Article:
With one exception, all of the hand dyed and handspun miniskeins were spun recently.  So recently that I haven't even been able to write up a blog post about them!  However, all of the fiber dyeing takes place in different videos. Some of the spinning took place in livestreams, too!  Let's take a closer look at these 5 yard + miniskeins of handpusn yarn starting from the left:
  1. I dyed the fiber for the first two skeins on the left in a livestream this past September.  I handpainted 200 g of 100% wool roving with Kool-Aid.  This was the first time I did a dyeing livestream, and it was so much fun to interact with everyone while I was dyeing the fiber.  I also got a great tip, put the fiber though a salad spinner to help it dry.  This tip was LIFE CHANGING.  I think I might buy a salad spinner to use with non-food safe dyes.  In the first yarn, I N-plyed (chain plyed) the yarn in another livestream.  I don't think I wrote down the WPI (wraps per inch) for this yarn, but I got a minimum of 57 yards out of this yarn.
  2. The fiber in the second mini skein of handspun yarn was dyed in the same video as the previous one.  I spun Z singles, wound the singles into a center pull ball and then made an S 2-ply yarn with both ends of the yarn cake.  I didn't film any of the plying for this yarn. 
  3. The fiber from the middle two skeins is some unknown 100% wool fiber that I dyed in the original breaking black food coloring video.  I've come a long way since some of these early dyeing videos!  I spun the fiber recently with mini-skeins in mind.  I spun uneven Z singles, wound them into a center pull ball, and then plyed both ends in the S direction.  Skein #3 came from breaking Wilton's Black (the old formulation). 
  4. This fiber was dyed and spun in the same ways as #3.  The only difference is that I broke McCormick's black food coloring to dye this fiber.  The breaking is super subtle in this fiber, but you can see the blues peak out in some places. 
  5. This yarn is a very special yarn to me.  I space dyed this roving with food coloring I had mixed in a previous video.  With this roving, I attempted to spin my first chunky yarn.  The yarn was bulky, but not as chunky as I had hoped.  What is super special about this yarn?  I used this yarn to knit a baby cuccoon to use in my son's newborn photoshoot.  I spun a chunkier yarn that I was going to use for the body of the pod, and I knew that I didn't quite have enough yardage. I used this to cast on the top edge and then used it to finish the bottom when I ran out of the other yarn.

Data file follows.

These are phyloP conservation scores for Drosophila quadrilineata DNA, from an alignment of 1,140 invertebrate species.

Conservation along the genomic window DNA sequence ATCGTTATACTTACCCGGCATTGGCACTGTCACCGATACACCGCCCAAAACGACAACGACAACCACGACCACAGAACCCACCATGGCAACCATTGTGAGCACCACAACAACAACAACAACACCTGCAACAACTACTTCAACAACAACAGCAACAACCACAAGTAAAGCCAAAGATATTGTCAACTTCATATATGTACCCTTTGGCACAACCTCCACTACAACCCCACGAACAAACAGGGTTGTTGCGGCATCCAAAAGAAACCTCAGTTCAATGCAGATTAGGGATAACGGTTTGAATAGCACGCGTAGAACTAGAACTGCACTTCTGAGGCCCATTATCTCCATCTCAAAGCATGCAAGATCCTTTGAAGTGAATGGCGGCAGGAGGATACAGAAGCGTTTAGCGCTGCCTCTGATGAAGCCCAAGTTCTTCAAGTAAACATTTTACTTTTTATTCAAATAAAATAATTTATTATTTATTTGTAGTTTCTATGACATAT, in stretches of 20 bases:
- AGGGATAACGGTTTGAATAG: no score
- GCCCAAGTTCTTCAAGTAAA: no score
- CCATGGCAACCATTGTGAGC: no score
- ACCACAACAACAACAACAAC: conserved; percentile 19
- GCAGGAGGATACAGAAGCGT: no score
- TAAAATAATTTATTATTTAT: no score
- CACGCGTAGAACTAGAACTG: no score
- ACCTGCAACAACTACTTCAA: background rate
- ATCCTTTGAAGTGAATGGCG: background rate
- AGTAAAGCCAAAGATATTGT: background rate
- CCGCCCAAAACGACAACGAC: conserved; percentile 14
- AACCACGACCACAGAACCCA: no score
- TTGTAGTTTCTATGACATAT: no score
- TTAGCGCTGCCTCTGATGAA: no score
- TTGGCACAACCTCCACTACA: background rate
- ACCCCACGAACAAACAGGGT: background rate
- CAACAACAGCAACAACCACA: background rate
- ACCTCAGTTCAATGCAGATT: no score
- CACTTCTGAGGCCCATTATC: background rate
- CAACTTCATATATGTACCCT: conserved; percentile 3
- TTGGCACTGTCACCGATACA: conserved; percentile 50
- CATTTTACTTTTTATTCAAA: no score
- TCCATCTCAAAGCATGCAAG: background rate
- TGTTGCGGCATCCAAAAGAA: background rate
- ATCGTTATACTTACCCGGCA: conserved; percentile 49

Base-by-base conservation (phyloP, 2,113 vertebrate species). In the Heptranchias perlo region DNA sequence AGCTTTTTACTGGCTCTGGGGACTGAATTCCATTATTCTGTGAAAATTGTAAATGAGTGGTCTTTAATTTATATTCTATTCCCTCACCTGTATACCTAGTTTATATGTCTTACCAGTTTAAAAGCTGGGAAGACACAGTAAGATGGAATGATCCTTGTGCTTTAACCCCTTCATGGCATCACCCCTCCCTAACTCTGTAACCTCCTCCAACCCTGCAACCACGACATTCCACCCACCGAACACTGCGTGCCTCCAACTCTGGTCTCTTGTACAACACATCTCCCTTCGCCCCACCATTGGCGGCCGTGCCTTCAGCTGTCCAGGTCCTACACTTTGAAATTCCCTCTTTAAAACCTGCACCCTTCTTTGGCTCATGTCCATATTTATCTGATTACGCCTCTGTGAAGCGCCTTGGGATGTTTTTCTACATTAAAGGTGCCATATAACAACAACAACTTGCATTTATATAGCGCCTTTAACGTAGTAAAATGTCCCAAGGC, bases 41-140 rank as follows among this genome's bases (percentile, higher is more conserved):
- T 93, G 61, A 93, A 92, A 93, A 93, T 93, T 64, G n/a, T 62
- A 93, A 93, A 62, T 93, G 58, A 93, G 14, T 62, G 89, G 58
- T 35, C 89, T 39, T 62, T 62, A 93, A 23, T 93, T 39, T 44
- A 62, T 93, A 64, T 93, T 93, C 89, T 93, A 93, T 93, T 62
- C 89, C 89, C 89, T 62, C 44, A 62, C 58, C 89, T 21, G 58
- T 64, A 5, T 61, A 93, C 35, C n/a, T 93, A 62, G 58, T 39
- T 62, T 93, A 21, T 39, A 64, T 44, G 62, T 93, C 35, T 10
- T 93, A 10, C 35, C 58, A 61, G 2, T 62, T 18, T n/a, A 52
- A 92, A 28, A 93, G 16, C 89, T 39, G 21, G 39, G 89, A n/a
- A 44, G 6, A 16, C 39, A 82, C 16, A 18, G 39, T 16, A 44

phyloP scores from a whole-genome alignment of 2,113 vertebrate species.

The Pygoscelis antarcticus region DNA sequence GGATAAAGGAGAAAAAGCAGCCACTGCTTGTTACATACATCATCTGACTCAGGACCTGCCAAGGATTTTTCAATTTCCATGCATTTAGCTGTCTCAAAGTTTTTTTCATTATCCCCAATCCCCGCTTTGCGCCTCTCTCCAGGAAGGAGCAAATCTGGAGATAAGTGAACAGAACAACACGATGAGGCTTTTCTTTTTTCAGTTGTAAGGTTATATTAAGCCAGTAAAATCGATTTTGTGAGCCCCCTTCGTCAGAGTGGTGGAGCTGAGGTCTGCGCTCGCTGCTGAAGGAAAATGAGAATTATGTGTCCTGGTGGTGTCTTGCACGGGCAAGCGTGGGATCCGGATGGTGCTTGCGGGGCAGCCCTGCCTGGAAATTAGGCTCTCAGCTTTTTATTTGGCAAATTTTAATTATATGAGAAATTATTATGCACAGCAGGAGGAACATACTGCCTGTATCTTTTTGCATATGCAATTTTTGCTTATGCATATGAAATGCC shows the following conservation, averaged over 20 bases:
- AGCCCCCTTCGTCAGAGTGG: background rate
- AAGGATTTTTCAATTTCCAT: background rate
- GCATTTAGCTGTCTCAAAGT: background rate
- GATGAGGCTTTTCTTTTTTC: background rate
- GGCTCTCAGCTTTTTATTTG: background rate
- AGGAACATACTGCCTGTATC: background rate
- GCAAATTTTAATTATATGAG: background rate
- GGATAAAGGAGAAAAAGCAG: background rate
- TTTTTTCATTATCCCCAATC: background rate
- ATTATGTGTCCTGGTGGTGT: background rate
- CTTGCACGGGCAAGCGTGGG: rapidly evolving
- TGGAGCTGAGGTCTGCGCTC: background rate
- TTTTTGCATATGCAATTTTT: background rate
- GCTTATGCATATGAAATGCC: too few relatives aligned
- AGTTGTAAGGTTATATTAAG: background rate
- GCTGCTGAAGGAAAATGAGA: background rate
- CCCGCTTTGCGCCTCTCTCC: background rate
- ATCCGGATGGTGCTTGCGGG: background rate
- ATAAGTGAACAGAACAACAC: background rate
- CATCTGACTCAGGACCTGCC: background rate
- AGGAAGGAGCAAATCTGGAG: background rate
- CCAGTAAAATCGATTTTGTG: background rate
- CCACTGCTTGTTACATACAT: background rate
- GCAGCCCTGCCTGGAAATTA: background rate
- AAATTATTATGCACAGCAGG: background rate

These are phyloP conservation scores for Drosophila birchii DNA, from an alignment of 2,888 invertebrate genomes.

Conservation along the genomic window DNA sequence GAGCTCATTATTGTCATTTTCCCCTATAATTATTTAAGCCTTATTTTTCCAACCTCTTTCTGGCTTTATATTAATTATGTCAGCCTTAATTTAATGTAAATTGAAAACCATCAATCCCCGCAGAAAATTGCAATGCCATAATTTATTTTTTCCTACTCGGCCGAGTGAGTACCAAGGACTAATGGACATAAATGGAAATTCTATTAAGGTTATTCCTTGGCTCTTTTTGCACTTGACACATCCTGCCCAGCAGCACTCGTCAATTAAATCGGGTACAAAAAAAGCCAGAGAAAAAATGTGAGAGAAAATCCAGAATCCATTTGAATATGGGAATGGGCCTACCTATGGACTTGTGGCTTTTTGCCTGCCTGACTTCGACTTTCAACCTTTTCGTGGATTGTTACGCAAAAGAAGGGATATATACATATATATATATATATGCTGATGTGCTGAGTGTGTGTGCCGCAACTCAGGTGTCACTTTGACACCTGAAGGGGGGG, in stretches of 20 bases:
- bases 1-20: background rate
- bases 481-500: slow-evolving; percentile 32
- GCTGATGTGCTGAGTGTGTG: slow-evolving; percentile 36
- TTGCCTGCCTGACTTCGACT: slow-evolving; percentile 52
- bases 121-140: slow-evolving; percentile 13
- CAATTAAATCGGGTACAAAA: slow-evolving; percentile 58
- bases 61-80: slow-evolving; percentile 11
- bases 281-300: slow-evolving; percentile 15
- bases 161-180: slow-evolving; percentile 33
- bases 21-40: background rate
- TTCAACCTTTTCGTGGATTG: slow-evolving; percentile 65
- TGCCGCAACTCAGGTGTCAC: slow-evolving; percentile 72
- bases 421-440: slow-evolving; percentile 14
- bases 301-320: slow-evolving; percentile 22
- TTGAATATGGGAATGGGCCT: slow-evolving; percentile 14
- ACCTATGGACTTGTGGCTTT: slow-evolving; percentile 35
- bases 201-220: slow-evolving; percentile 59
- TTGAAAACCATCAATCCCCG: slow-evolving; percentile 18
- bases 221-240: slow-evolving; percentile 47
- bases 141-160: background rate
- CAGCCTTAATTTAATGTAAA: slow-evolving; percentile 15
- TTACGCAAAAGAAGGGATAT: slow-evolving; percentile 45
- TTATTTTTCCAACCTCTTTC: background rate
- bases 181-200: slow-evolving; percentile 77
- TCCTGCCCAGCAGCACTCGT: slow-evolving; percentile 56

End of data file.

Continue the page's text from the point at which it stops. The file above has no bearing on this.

6. The sunset colored yarn on the far right was the first yarn I spun when I was planning the hand dyed and handspun miniskeins reward.  To get these bright colors, I space dyed braided roving with Easter egg dyeing tablets. Like many of the ther yarns, I didn't think too much about plying until I was already spinning the singles.  I wound the singles into a center pull ball and plied the yarn in the S direction. I ended up with about 67 yards of this yarn.  
I recently discovered that when I make a 4 foot skein on my niddy noddy that it is actually a bit longer than 4 ft.  Therefore, all of my yardage estimates, which I calculate by counting the wraps and multiplying by 4/3, understimate the yardage I got while spinning.

Hand Dyed Mini Skeins

These hand dyed miniskeins came from all over.  Some came from dyed blanks, some are remnants from projects I was knitting, and others are full miniskeins that were featured in a dyeing video.  Some of these yarns came from 100 g skeins of yarn that I had in my stash.  I will tell you more about all of the yarns below.  


This first set of yarns comes from some of my early adventures with Tulip Tie Dye Kits (Amazon Affiliate Link).  Originally, I was gifted a kit from AllFreeKnitting and Tulip to dye some yarn.  I enjoyed this brand of tie dye kit so much that I now choose it and purchase it with my own money for dyeing videos.  All 3 of these yarns were dyed with the orignal kit I received.  Three yarns, you might ask, there are 11 yarns in this image.  Let me tell you a little more about them:
  • Left: In 2012, I created the video "How to Dye Cotton Yarn with a Tulip Tie Dye kit".  Two 50 g balls of sport weight cotton yarn in this video.  I used Simply Cotton organic sport weight (KnitPicks Affiliate Link) These four yarns are some of the ones that came out of the complete ball of yarn that I dyed.  Notice how the colors change based on whether they were on the outside of the ball (far left) or the inside (the greener yarns on the right.)  The video also features some of my favorite tie dyed t-shirts that I made in college. 
  • Bottom Right: I showed three mini skeins here to show how much more consistant this colorways is, especially compared to the two other dyeing projects in this picture.  I wound the 50 g ball of the sport weight cotton yarn into a skein and then handpainted that with all of the colors in the kit.  The colors came out super vibrant and then yarn is a lot of fun.  You can see the dyeing in the same video linked above.